RFID Keeps Tabs on Vegas Bartenders, and Soon Could Track You Too

RFID tags are on their way to becoming ubiquitous in hotels and casinos, helping to bring new levels of personalized services and employee tracking.

In the city that never sleeps, RFID tags are also on the job 24/7. The technology is on its way to ubiquity in hotels and casinos, helping to bring new levels of personalized services. But the tiny tracking chips are threatening some long-standing practices as well—such as the tradition of giving bartenders generous tips in order to get generous drinks.

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Tucked away in the pouring spouts of the bottles behind bars at MGM Mirage resorts and casinos are RFID tags that measure the flow of liquor, producing data that links to point-of-sale systems. The chipping is part of the loss-control system at MGM Mirage (it has RFID in some casino chips as well), which has 55,000 employees and serves tens of thousands of guests daily. But it is a relatively minor example of how technology is being used, according to Tom Peck, MGM Mirage's senior vice president and CIO. The company has some big plans to deploy a range of technologies that will change how services are delivered.

And MGM Mirage is moving aggressively to expand customer services with new technologies, pushing vendors to refine them as it works to open its $8 billion CityCenter here late next year. The complex will include 2,650 private residences, boutique hotels, a 4,000-room hotel and casino, and spaces for retail.

Peck, who appeared at a Gartner Inc. ITexpo forum with Aldo Manzini, MGM Mirage's executive vice president and chief administrative officer, envisions a seamless network—from algorithms that can predict customer wants to systems that will respond to newly arrived hotel guests by automatically turning on lights, adjusting blinds and setting the television to the customer's preferred language. All of it will happen through fiber networks and ZigBee, a short-range wireless network technology in rooms.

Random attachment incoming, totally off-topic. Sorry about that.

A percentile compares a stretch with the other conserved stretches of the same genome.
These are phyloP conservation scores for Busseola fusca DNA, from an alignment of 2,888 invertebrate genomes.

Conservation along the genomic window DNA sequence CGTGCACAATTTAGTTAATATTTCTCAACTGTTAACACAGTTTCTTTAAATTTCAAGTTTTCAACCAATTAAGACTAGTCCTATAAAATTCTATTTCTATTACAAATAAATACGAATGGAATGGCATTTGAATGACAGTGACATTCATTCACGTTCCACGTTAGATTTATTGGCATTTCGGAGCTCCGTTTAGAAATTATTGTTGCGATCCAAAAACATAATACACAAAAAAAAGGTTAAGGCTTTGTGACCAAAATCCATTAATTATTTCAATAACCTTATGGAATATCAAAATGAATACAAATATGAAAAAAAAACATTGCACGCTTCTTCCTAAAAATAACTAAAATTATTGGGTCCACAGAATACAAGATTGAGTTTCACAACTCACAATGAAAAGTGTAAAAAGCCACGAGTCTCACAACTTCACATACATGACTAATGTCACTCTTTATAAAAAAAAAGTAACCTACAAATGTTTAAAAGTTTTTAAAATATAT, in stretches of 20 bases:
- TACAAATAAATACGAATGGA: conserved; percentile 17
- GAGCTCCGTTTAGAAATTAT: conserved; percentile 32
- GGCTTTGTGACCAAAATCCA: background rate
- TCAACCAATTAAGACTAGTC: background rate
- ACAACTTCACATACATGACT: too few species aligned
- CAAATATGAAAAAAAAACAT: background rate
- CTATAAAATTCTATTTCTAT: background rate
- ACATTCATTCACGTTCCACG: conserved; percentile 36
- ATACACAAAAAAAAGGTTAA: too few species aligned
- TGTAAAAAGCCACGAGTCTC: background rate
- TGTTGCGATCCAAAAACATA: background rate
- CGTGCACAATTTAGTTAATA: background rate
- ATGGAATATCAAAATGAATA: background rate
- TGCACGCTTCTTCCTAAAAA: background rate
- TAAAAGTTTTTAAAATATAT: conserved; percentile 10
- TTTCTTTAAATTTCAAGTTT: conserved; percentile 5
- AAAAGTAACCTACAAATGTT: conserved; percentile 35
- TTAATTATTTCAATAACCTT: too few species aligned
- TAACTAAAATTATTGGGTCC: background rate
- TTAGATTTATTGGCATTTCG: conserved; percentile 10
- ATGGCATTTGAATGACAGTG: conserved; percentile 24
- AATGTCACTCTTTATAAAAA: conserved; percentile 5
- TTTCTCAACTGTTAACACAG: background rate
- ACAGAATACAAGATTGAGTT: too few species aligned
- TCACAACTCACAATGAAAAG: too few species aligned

Peck wants these systems not only in CityCenter but in its other complexes as well, and the company has labs working on the issues they raise. For instance, integrated room technology needs a network switch, and upward of 10,000 switches will be installed behind walls—switches that give out heat and will break, he said. "We're actually measuring ambient heat and working with vendors to generate the next product that doesn't exist today," said Peck.

Another new technology will be room keys that not only open doors, but also keep track of customer preferences and gaming play. But Peck says that this type of technology, which includes RFID and a computer chip, will also likely be "opt-in," since some customers may not want to be tracked.

The business goal, said Manzini, is to be able to use technology to create an experience as close to a personalized concierge service as possible for a very large number of customers, "and the only way we can accomplish that is through technology."

All this information has to go somewhere, and the company has some 85 million records that are replicated in real time—an information jackpot in its own right.

"Knowing what happened in the past is interesting but not really relevant," said Peck. "What we want to be able to do is predict the future." Predictive modeling of the hotel's guests' activities and requests makes the algorithms that sit on top of the data warehouse a "killer app for us," he said.

Casino operations are, in some ways, very similar to banks, inasmuch as they're heavily regulated by the states and federal government. Any technology that affects guests or cash flow has to be certified by authorities who examine systems in their own labs, which is a three- to six-month process.

Consequently, the MGM Mirage can't afford to allow its various entities, which include the Bellagio, MGM Grand and Mandalay Bay, to head off in their own tech directions. But managers of each of its properties are responsible for the results, so the company wants to ensure that they have the flexibility to meet unique customer needs.

"We want to encourage properties...to be autonomous and come up with ideas, but we're very centralized from a technology perspective," said Peck, and that's because of support issues and regulatory requirements. "We like to deliver centralized tools" that managers can choose to adopt, or not.

This story, "RFID Keeps Tabs on Vegas Bartenders, and Soon Could Track You Too" was originally published by Computerworld.

Copyright © 2008 IDG Communications, Inc.

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